38. What volume will contain 2.50 grams of dissolved NaCl? 0.85% NaCl Solution Concentrations Using the concentration as a conversion factor: Examples (all are wt/vol percents): What volume of 0.85% NaCl solution should contain 2.50 grams of dissolved NaCl?

  39. 100 mL solution 0.85 g NaCl Solution Concentrations Using the concentration as a conversion factor: Examples (all are wt/vol percents): What volume of 0.85% NaCl solution should contain 2.50 grams of dissolved NaCl? 2.50 g NaCl X 294 mL soln =

  40. 294 mL of this solution contains 2.50 grams of dissolved NaCl. 0.85% NaCl Solution Concentrations Using the concentration as a conversion factor: Examples (all are wt/vol percents): What volume of 0.85% NaCl solution should contain 2.50 grams of dissolved NaCl?

  41. Solution Concentrations Three types of calculations dealing with concentrations: • Given the amount of solute and total solution, determine the concentration. • Given the concentration and amount of solution, find the amount of solute. • Given the concentration and the amount of solute, determine the amount of solution.

  42. Amount of solute Concentration = Total amount of solution Solution Concentrations Three types of calculations dealing with concentrations: 2 3 1

  43. Amount of solute Concentration = Total amount of solution Solution Concentrations Given any two, be able to calculate the third: 2 3 1

  44. Moles of solute Liters of solution M = Solution Concentrations Molarity 4.75 grams of NaCl is dissolved in sufficient water to make 750 mL of solution. What is the molarity of NaCl in this solution? We previously determined this solution to be 0.633%; what is its molarity?

  45. Moles of solute Liters of solution M = Solution Concentrations Molarity The 4.75 grams of NaCl will need to be converted to moles before the calulations are done. Similarly, to make units match, the 750 mL will be converted to liters.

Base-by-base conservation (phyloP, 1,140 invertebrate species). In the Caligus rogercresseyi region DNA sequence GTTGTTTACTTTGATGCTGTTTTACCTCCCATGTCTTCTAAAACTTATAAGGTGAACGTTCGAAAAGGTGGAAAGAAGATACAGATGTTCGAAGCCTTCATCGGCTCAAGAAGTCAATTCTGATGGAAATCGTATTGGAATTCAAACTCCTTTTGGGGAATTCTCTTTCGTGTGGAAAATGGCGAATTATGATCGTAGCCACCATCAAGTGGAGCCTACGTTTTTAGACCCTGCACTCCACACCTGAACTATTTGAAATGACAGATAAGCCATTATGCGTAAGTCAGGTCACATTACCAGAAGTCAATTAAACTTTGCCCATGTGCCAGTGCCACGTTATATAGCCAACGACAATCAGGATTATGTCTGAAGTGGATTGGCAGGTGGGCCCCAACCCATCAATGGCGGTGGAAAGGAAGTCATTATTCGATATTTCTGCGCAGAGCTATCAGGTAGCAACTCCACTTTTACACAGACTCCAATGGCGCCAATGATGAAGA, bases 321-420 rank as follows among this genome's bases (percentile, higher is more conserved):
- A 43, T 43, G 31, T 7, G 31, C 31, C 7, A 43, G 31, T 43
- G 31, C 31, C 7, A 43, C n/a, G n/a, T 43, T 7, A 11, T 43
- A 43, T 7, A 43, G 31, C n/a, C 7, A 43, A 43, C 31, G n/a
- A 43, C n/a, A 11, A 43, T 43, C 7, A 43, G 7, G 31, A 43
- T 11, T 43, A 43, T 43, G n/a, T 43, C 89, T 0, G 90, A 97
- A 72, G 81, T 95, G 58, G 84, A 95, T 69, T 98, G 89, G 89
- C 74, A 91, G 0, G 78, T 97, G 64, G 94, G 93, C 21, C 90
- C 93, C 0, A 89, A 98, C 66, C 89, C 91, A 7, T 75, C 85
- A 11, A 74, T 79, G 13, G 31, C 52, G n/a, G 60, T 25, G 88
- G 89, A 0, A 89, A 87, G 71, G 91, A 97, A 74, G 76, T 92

46. Moles of solute Liters of solution M = 1 Liter 1 mole NaCl 58.5 g NaCl 1000 mL Solution Concentrations Molarity 4.75 grams of NaCl is dissolved in sufficient water to make 750 mL of solution. M = ? 4.75 g NaCl X 0.0812 mole NaCl = 750 mL X 0.750 L =

  47. Moles of solute 0.0812 moles NaCl Liters of solution 0.750 Liters of solution M = M = 0.0812 mole NaCl 0.750 L Solution Concentrations 4.75 grams of NaCl is dissolved in sufficient water to make 750 mL of solution. M = ? = 0.108 M NaCl = 0.108 moles NaCl/L

  48. 0.633% 0.108 M NaCl Solution Concentrations 4.75 grams of NaCl is dissolved in sufficient water to make 750 mL of solution. What is the % (w/v) concentration of this solution and what is its molarity? The concentration is 0.633 % (w/v) and… is 0.108 M 750 mL

  49. Amount of solute Concentration = Total amount of solution Solution Concentrations Given any two, be able to calculate the third: 2 3 1

  50. 0.225M NaCl Solution Concentrations Using the concentration as a conversion factor: Examples (all are wt/vol percents): How many moles of NaCl is present in 2000 mL of 0.225-M NaCl solution? How much dissolved NaCl is in this 2000 mL of saline solution?